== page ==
• A more narrow scope leads to a smaller community. Roughly 25 researchers participated in our hub. This sort of number we could handle administratively and it made finding a suitable room and tech setup easier.

Have some local side-events

By making the satellite thematic, we were also able to add some local side-events to our satellite. I felt that this greatly added value to the format. We did three “official” side events:

  • A poster session at the very beginning of the satellite where everyone prepared a poster about their research. We were able to leave the posters up for the whole event on the walls of the premise, which in my opinion contributed nicely to the atmosphere. We were also able to persuade the senior researchers attending to do posters as well, which I felt was crucial.
  • We had one local workshop organized by a senior researcher in the field about current topics in our specific community.
  • We even had a (fittingly) virtual keynote from the US, which was really cool (although I might have been biased because I am such a fan of the research the speaker does). I heard afterwards that it might have been a too much though, as the keynote came at the end of a long day.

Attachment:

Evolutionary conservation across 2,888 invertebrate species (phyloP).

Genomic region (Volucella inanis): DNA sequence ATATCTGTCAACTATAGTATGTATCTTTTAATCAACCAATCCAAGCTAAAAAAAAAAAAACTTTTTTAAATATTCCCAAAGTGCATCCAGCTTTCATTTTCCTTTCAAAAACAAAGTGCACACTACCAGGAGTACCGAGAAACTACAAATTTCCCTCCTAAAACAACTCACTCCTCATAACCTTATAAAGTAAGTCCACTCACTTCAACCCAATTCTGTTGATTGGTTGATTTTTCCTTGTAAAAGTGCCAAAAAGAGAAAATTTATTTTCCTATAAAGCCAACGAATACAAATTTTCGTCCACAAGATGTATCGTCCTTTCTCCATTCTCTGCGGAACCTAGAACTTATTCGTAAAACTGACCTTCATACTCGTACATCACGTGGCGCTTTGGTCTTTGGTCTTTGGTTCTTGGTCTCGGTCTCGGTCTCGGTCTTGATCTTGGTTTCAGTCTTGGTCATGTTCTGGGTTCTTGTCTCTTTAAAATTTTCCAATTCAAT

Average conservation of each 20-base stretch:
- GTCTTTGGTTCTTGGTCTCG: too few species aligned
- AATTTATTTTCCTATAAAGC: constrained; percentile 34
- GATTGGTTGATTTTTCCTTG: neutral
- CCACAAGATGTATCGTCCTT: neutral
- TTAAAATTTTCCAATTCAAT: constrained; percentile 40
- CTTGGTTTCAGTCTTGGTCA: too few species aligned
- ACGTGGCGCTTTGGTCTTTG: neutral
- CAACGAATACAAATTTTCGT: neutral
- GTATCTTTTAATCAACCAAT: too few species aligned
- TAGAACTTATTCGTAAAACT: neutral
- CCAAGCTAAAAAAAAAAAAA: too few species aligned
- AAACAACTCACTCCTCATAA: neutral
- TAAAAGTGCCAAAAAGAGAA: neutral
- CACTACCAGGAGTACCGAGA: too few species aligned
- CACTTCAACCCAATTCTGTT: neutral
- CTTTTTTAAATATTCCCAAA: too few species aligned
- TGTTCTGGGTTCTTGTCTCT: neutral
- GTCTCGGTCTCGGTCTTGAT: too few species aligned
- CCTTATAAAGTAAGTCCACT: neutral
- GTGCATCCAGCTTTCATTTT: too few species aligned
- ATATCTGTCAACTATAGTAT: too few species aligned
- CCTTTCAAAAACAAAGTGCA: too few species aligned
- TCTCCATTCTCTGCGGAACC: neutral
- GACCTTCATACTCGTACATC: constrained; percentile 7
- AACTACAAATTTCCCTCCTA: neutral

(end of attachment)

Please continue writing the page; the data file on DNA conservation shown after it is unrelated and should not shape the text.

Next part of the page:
We also had a dinner and lots of coffee ;).

I would definitely do these side-events again, but probably not more of them. I think it’s important to have a relatively easy program for a satellite to capitalize on the in-person interaction and mitigate the strain of virtually attending sessions.

Get in touch with the main conference early

This might be one of the most important lessons learned, especially if you are hosting a satellite for a large conference. Get in touch with the organizers early, especially because they also have to plan ahead and may not be able to consider your requirements any more if you are too late. This most crucially includes ensuring that they even make virtual participation possible. If they don’t, maybe consider lobbying for it, which you can also only do if you are early. Also consider explicitly communicating to them that you will ensure that people participating in the satellite do pay the requisite conference fees.

We were very lucky. Our idea was warmly welcomed by the Sunbelt organizers we engaged with3 and they afterwards were nothing but supportive. They did their best to ensure a superb hybrid setting tech-wise, tried to mitigate the time difference by hosting panels with European involvement late in the evening in Australia and generally made us feel that we were a welcome part of the conference.